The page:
In one of their first actions as the majority party in the 110th Congress, Democrats are setting new requirements for “earmarks,” bill provisions that specify money or tax breaks for targeted purposes. The House’s new leaders already have pushed through a rule mandating more disclosure about earmarks, and the Senate probably will do the same. The number of such provisions may well decline, at least for a while, but the practice won’t vanish. The debate is of keen interest to the construction industry, because many earmarks fund highways, river locks and dams, federal buildings and other infrastructure projects.
Under a rule passed Jan. 5, House spending and other bills must list “congressional earmarks, limited tax benefits and limited tariff benefits,” as well as the names of lawmakers who are sponsoring the provisions. Sponsors must certify they have “no financial interest” in listed earmarks. In the Senate, Majority Leader Harry Reid (D-Nev.) introduced a similar plan. Demo-crats also have barred earmarks from remaining 2007 appropriations.
|House Rule (approved Jan. 5)|
|Applies to targeted spending, "limited tax benefits and limited tariff provisions."|
|Congressional sponsors of earmarks will be identified.|
|Lawmakers must certify they won't benefit financially from earmarks.|
|Senate Rule (introduced Jan. 4, still pending)|
|Applies to budget, loan or contract authority, "other expenditures," plus "tax expenditures or other revenue items."|
|Earmark sponsors identified, purpose of provision stated.|
Sources: House Resolution 6, Senate Bill 1
The House moves are “a significant step forward,” says David Williams, Citizens Against Government Waste vice president for policy. But he says “more needs to be done to ensure that if an earmark does appear [in a bill], it doesn’t take the strength of a thousand men to yank it out.”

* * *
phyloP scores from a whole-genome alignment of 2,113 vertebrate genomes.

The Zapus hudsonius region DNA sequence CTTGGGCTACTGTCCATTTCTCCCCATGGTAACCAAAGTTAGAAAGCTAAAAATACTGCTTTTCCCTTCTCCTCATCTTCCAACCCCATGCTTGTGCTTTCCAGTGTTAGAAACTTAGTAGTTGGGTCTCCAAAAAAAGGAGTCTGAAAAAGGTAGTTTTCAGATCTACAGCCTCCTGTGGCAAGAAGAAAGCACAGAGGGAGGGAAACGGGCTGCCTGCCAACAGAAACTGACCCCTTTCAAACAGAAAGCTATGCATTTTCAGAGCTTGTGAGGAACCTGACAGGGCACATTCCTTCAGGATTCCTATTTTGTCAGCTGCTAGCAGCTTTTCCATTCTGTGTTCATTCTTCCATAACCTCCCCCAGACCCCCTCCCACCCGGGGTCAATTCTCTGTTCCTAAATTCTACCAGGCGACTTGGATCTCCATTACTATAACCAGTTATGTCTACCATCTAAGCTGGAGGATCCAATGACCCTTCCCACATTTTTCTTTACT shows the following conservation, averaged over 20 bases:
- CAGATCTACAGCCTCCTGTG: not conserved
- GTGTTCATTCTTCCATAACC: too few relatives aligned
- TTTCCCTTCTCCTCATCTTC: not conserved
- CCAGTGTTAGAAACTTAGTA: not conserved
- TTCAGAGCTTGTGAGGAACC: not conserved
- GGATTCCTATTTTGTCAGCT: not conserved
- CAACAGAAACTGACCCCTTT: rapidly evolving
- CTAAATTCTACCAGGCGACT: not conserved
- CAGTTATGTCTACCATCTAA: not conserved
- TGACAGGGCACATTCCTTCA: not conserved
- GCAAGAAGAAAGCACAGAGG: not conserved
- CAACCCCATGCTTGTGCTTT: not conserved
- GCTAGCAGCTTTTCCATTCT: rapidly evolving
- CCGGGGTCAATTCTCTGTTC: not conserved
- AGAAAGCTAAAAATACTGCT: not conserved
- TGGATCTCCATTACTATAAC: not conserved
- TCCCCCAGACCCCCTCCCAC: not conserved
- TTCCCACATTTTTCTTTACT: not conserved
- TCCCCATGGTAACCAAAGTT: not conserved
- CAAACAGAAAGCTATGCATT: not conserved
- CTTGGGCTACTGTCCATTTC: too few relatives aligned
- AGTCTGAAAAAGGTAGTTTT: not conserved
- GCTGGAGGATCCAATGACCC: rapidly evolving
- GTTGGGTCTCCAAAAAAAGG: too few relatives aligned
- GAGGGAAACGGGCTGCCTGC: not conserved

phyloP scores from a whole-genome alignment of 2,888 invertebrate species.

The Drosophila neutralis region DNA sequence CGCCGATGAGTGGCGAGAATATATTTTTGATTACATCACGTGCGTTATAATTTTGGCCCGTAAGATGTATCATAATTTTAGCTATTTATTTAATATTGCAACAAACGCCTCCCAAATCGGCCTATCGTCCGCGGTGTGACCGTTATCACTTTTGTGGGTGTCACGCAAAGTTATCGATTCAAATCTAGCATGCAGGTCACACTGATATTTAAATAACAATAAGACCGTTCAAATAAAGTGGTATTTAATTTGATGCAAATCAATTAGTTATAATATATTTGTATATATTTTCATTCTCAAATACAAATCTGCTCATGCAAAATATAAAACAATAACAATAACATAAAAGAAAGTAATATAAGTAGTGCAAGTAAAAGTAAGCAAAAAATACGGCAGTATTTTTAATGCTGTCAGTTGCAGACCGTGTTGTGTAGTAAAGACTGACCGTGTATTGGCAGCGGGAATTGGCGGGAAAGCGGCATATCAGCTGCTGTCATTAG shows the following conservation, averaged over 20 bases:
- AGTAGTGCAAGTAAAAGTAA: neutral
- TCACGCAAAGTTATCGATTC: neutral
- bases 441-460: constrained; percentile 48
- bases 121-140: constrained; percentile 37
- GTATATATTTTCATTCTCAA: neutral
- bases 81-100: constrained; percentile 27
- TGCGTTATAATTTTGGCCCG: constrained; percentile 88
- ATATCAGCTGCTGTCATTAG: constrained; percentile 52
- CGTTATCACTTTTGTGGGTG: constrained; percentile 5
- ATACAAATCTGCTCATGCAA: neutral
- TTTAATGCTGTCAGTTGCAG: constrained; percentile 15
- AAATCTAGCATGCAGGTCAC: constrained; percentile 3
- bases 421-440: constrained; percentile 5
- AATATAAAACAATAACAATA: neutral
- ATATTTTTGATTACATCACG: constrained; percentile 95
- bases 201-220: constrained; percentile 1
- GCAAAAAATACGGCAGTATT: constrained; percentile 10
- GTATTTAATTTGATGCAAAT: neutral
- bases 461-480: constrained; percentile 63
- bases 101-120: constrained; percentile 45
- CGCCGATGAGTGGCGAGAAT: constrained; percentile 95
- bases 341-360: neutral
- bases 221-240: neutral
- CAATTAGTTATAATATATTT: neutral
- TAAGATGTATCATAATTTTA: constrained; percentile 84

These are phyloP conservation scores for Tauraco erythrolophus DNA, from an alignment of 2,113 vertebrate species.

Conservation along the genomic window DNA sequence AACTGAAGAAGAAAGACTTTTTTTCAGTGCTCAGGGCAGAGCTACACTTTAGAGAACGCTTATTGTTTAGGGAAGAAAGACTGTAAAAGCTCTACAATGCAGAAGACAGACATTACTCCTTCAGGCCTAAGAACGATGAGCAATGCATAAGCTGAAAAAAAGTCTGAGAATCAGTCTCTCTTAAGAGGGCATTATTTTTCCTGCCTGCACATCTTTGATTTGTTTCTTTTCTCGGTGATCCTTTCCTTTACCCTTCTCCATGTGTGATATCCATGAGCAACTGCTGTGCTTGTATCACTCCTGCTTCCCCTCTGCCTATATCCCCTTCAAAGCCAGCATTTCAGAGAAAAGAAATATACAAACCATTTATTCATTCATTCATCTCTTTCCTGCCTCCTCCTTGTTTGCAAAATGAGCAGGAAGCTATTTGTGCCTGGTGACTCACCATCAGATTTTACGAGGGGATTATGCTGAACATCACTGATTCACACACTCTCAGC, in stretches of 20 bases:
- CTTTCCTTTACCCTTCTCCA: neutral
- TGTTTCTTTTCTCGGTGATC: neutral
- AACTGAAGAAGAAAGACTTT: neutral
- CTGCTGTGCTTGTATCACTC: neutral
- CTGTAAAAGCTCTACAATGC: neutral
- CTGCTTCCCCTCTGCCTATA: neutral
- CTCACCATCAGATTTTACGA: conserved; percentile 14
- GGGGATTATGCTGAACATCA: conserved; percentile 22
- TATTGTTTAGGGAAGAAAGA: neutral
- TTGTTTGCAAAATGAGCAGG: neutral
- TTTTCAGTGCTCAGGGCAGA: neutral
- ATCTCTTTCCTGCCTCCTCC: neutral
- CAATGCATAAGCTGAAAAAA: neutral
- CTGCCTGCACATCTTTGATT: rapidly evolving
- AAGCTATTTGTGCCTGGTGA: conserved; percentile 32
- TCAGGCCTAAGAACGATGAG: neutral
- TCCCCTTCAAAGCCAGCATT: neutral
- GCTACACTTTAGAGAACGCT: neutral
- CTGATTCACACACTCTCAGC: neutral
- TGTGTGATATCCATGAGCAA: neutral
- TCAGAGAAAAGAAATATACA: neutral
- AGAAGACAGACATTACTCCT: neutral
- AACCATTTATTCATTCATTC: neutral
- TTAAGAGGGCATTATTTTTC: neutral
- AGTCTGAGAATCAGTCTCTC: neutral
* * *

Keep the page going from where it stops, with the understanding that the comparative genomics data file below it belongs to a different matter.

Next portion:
President Bush said on Jan. 3 that Congress should “cut the number and cost of earmarks next year by at least half.” Like his predecessors, however, he hasn’t shied away from specifying aid for projects in his annual budgets. House Majority Leader Steny Hoyer (D-Md.) says earmarks “will be reduced, not eliminated.” Letting the President determine spending by himself would undercut power the Constitution gives to Congress, he says.
Industry officials back the effort. “I think government in the sunshine’s a good thing,” says Pam Whitted, National Stone, Sand & Gravel Association vice president for government affairs. Past earmarks were by no means secrets. The 2005 SAFETEA-LU law spelled out many projects’ cities, state and route numbers. “There was no hiding who was asking for the earmarks,” says Cathy Connor, Parsons Brinckerhoff senior vice president for government affairs.
One industry source sees the changes as more form than substance, but says they "may have an impact on the margin to make it harder to include [earmarks] that really are of questionable merit." "The issue is, how long does that last?" PB's Connor says. "Is that one appropriations cycle two appropriations cycles? The question is, are the Democrats going to hold people's feet to the fire?"